and that’s where (ADA’s) chapters come in. It’s so important that you (the members) find out what it is that grew (the chapter), what is it that’s your strength, what it is that you provide to the larger Progressive and Liberal community here is the Philadelphia area, that you can get behind, whether it’s an issue, or a couple of issues, or whether it’s a particular function of advocacy or information, I think it will strengthen both your membership, your contribution to the community, if you can do that as a group. That’s going to really provide an identity when we’re doing coalition work.
State Senator Daylin Leach spoke about state level politics, saying,
The Pennsylvania legislature is going to do what the Pennsylvania legislature likes to do most, which is tell women how to live their lives. We have Senate Bill 3 coming up, which says that women cannot, if they buy health insurance through the exchange (set up under the Obama healthcare plan), buy (insurance) policies that cover abortion, even with their own money…I debated the chief sponsor of this on television, a guy named Don White, a pleasant enough guy, and he kept saying, ‘We don’t want taxpayer money going to abortions.’ That’s already the law. This does not do that, this goes a step further.
Think about what the bill does. At the end of the day, it requires people who want coverage for abortions to buy a health policy through the exchange, and then go outside the exchange and buy a second health care policy that mostly covers abortion. What insurance company is going to offer a policy that totally covers abortion? Putting the issue of abortion aside, that’s how insurance works, spreading the risk over a large group of people for a variety of things. It’s like saying, ‘I’d like to buy an insurance policy that covers kidney stones,’ who’s going to do that? …Even if there was such a policy, what woman is going to go in and say, ‘I need to buy some abortion coverage.’ Most people don’t believe they’ll need that coverage, that’s why we don’t have individual insurance policies for individual things that can’t predict they’re going to have. It’s a crazy idea, and that’s what the Pennsylvania legislature loves doing.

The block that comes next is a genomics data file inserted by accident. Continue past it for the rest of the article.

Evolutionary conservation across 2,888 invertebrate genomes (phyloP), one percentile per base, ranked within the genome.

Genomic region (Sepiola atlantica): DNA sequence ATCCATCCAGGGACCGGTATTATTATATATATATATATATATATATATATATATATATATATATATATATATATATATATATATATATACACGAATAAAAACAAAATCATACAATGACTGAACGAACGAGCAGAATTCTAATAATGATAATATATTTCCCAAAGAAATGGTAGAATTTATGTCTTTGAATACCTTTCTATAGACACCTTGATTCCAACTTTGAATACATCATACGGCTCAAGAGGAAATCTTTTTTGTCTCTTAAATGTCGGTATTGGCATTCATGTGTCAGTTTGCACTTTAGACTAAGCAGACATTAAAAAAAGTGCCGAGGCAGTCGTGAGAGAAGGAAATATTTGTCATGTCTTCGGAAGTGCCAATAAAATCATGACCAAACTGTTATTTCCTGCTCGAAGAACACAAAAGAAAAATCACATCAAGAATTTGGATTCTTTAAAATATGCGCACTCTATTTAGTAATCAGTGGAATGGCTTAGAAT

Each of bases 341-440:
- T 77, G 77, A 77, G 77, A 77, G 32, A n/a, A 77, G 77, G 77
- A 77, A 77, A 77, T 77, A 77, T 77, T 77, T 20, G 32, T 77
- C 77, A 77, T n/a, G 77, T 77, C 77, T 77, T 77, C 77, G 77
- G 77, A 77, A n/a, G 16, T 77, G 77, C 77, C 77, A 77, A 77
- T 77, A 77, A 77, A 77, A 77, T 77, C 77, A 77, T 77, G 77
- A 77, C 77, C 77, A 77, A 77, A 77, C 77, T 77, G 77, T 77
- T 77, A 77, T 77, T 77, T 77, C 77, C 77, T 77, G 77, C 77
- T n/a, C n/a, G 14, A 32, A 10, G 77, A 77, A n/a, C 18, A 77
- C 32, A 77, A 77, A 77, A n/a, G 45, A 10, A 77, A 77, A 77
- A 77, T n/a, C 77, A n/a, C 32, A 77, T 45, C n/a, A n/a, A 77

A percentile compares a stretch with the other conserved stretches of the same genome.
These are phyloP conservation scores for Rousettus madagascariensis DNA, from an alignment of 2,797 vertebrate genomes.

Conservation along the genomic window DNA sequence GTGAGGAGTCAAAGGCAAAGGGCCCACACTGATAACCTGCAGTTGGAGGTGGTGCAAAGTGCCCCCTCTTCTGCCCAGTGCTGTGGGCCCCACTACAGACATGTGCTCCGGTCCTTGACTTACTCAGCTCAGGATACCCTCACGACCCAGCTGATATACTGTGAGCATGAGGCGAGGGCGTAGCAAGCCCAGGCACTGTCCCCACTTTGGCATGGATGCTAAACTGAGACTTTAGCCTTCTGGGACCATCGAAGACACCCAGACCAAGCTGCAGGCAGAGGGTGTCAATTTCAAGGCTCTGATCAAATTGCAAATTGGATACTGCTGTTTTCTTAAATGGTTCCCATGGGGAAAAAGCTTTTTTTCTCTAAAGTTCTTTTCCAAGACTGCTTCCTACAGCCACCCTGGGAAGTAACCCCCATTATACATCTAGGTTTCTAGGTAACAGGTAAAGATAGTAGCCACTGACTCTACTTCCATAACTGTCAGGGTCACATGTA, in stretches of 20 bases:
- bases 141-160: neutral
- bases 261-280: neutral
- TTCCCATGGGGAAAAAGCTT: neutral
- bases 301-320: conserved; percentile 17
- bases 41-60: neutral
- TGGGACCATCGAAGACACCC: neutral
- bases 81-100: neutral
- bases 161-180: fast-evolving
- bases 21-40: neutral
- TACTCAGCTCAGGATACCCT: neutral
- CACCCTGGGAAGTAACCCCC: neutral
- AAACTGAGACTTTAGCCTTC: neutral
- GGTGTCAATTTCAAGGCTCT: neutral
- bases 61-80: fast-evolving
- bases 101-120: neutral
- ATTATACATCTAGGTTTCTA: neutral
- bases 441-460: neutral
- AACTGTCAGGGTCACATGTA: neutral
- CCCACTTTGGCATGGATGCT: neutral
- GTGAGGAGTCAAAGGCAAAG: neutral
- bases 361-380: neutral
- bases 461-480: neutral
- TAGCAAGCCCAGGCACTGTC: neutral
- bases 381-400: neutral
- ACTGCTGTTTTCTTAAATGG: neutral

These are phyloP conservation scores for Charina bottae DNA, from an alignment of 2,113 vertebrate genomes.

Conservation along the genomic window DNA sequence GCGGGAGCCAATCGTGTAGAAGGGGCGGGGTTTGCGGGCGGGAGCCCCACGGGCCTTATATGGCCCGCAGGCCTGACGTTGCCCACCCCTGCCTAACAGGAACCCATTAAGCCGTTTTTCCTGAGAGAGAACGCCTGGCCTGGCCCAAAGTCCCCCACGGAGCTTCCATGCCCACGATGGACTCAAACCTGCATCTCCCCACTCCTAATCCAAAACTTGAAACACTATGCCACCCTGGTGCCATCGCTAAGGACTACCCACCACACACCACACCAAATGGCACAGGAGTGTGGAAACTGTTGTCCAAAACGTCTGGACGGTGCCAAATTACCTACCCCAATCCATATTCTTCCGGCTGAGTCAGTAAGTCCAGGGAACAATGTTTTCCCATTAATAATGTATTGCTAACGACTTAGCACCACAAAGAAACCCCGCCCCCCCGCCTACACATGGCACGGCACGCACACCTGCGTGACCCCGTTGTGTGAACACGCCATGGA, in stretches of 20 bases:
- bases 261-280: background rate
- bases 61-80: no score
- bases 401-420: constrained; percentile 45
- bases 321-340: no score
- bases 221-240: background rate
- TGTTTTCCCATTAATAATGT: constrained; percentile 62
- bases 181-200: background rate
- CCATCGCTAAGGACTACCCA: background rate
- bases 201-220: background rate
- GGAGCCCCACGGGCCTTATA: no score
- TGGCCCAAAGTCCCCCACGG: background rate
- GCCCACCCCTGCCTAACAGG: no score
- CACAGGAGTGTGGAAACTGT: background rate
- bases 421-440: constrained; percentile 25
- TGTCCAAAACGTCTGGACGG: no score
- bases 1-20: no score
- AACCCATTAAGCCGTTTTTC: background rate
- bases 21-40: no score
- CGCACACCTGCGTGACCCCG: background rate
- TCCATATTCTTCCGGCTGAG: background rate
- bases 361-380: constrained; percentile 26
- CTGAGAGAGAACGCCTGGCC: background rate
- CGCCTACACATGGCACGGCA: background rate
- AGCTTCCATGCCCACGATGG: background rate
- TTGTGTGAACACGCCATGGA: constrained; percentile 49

Another bill coming up in the legislature, said Leach, is the contraception bill,
what I call the ‘ask your boss bill.’ This bill says that bosses can opt out of providing their employees, if it violates their conscience, with contraception coverage. If you’re a woman, and you want contraception coverage, you have to ask your boss’s permission. Think about the discussions that are going to result from that.
One bill Leach introduced, he said,
which would provide mandatory paid family leave, for men and women. If you have a newborn, you can get twelve weeks of paid leave. This (kind of) bill is already law in almost all of the industrialized world. This is already a standard benefit of employment. This is already something that employers in Europe, Canada, and Mexico, and most of the world have figured out how to provide…It’s really good for everybody; it’s good for the kids, the rate of child mortality, (and) the rate of impoverishment all go down when you have that twelve weeks of bonding.